'In 2007 Siobhan Dowd was voted one of the twenty-five British writers for the future (only three were children’s writers). Siobhan is still very much a writer for the future. Everybody should read her.' –David Fickling, the author's publisher
Siobhan Dowd was born in London to Irish parents. She spent much of her youth visiting the family cottage in Aglish, County Waterford and later the family home in Wicklow Town. A Swift Pure Cry, Siobhan's first novel, was published by David Fickling Books, in March 2006. In May 2007, it won many children’s book awards including the prestigious Brandford Boase Award. Her second novel, The London Eye Mystery (a story for 9 to 12-year-olds), was published by David Fickling Books on 7 June 2007 and her third novel, Bog Child (a story for teenagers), appeared in February 2008. Her fourth novel, Solace of the Road, has just been published – Feb 2009.
Tragically Siobhan died on 21st August 2007 aged 47; She had been receiving treatment for advanced breast cancer for 3 years. Her memory lives on in a Trust set up to help disadvantaged children in the UK and Ireland discover and experience the joy of reading. The Siobhan Dowd Trust was the dying bequest of this celebrated children’s author. Just before her tragic death she personally and energetically supervised its foundation, to support, in all ways possible, disadvantaged young readers in the UK and Ireland. It was one of the very last things on Siobhan’s mind and clearly for her the most pressing cause in our society today.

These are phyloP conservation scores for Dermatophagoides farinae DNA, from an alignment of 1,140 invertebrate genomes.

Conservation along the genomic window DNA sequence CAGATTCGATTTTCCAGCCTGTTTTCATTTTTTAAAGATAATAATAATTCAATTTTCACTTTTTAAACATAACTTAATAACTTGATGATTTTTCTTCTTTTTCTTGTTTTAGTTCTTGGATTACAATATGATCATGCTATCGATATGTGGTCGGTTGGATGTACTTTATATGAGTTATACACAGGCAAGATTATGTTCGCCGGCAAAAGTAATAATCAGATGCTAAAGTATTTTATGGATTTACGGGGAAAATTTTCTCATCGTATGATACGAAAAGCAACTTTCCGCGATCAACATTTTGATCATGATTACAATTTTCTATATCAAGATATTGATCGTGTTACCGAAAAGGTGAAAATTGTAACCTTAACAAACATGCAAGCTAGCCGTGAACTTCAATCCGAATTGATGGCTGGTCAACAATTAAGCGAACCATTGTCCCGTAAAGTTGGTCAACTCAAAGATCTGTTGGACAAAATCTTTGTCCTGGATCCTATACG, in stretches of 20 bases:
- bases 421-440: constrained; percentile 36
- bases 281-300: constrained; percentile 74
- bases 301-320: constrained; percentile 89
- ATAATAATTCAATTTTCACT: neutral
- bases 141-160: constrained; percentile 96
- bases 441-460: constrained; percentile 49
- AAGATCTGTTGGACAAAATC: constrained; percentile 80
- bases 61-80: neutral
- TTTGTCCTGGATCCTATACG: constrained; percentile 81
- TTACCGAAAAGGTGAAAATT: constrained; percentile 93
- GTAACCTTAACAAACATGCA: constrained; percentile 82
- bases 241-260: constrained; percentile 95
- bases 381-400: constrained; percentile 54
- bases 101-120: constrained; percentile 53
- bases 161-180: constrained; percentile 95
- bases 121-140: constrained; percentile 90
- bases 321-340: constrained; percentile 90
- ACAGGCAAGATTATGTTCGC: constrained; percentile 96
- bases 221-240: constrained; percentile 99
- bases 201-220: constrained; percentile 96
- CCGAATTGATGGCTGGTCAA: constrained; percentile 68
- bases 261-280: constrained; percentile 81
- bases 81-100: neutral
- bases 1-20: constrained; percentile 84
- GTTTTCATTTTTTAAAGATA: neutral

The aims of the Trust are simple and direct:
To take stories to our children without stories.
To bring the joy of reading to our children deprived of reading.
To bring books to our children deprived of books.
To fund disadvantaged readers where there is no funding, and to support disadvantaged readers where there is no support.
To fund and support any persons or organizations who help disadvantaged young readers.
The Trustees believe that the best and truest way faithfully to observe Siobhan’s last wish is to invite applications from persons or organizations in the UK or Ireland who need funding to directly help disadvantaged young readers. The Trustees will take a few months to consider and evaluate applications and then begin to disburse awards in the way that best seems to follow Siobhan’s wishes.
By the terms of Siobhan’s will, all royalty income derived from her published novels and any posthumously published work will go to the Trust.